Six firms under probe for origins of wood exports
The Department of Investigation and Anti-Smuggling under the General Department of Vietnam Customs is collaborating with relevant agencies to investigate violations of rules of origin and suspicious business operations by six domestic wood processors, sources said.
The department, on July 19, said that it and other agencies began a probe into wood production and export operations of the six firms, as their wood volume for export has soared abnormally, the local media reported.
The firms under investigation have headquarters in Hanoi City, Hung Yen, Nam Dinh, Lang Son and Phu Tho provinces.
A representative of the Department of Investigation and Anti-Smuggling said that within a short time, these firms produced and shipped very large volumes of plywood and laminated wood, valued at hundreds of billions of Vietnamese dong.
From the beginning of 2018 to late March, VT Trading Company, located in Hanoi City, exported over 27,000 cubic meters of plywood products and sheets of plywood worth more than VND405 billion, whereas AA JSC in the northern province of Nam Dinh produced and sold 5,700 cubic meters of wood products to VT Company for export through March this year.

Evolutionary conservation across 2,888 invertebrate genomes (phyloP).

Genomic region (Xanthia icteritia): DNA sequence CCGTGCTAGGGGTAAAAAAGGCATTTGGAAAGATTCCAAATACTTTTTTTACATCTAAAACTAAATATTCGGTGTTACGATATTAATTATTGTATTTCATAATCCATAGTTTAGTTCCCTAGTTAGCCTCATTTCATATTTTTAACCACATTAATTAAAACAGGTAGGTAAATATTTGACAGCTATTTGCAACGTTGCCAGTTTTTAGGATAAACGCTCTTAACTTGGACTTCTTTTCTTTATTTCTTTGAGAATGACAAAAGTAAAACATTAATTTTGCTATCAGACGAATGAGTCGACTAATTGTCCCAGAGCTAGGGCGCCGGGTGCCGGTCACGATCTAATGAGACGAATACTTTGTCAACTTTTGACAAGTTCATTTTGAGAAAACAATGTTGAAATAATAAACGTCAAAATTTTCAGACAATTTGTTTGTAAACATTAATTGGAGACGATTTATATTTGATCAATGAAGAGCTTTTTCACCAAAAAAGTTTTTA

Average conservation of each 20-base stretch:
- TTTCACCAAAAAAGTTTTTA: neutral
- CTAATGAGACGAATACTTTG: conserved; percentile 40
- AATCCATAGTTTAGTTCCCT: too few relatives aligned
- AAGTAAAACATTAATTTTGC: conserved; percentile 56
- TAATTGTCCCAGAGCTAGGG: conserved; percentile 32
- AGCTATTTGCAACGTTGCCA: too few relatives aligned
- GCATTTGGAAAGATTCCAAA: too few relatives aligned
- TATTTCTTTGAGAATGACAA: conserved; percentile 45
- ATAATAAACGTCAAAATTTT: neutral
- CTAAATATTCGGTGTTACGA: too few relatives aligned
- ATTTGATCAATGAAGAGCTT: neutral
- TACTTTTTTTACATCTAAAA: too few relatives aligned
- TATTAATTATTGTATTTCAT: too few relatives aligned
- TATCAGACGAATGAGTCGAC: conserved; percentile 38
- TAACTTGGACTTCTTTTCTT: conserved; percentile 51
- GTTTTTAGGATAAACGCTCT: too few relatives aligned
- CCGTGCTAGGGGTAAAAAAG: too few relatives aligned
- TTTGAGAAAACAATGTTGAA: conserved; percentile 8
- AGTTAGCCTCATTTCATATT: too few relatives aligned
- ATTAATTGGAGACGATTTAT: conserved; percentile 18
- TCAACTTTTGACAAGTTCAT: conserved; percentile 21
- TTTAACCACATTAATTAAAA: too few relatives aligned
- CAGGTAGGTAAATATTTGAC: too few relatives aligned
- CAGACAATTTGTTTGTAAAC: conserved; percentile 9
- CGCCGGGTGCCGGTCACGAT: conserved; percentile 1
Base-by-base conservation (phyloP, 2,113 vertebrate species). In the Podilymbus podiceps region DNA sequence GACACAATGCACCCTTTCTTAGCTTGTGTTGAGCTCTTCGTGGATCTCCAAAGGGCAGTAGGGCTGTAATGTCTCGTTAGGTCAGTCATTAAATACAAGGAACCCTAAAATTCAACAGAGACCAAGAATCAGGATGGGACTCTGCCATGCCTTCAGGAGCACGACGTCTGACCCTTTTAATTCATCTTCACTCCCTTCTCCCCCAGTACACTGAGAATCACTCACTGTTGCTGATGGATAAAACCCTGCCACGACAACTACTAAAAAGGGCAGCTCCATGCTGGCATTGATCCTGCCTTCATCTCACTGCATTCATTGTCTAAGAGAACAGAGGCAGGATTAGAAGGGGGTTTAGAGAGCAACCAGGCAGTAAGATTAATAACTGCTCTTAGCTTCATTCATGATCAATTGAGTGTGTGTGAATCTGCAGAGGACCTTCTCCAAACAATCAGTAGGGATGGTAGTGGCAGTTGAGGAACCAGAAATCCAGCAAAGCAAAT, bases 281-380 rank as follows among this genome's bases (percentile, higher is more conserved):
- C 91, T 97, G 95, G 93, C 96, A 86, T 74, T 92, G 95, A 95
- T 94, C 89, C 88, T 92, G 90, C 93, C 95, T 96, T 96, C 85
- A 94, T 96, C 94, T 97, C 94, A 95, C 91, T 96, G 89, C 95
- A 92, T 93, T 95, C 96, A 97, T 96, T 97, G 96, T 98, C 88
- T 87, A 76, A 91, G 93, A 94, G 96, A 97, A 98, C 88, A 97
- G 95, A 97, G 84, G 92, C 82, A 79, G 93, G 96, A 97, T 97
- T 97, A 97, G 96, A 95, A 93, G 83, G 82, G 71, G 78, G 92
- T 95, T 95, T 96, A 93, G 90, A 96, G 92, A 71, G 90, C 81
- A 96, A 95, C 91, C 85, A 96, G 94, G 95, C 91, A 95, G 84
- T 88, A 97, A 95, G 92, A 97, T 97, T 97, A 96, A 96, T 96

The customs agency had earlier found the six firms to have been involved in frauds related to certificates of origin (C/O).
Vu Quang Toan, head of the Northern Region's Anti-Smuggling Control Team under the department, said these firms have admitted that they had not bought wood materials from timber farming households, as written in contracts, but had used fake contracts that falsified material sales and purchases. They further admitted that their land use right certificates used for application for C/O were also falsified.
Some enterprises imported veneers from China to produce plywood for export, but failed to declare in the documents of application for C/O, Toan said.
Besides this, the department found signs of improper management of the confirmation of forest product dossiers. The governments of some communes failed to check documents and had not launched on-site inspections of the exploitation of forest products before approving dossiers of forest products, according to Toan.
Toan added that timber farmland lots on the lists of forest products on many dossiers of forest products were found to have been falsified.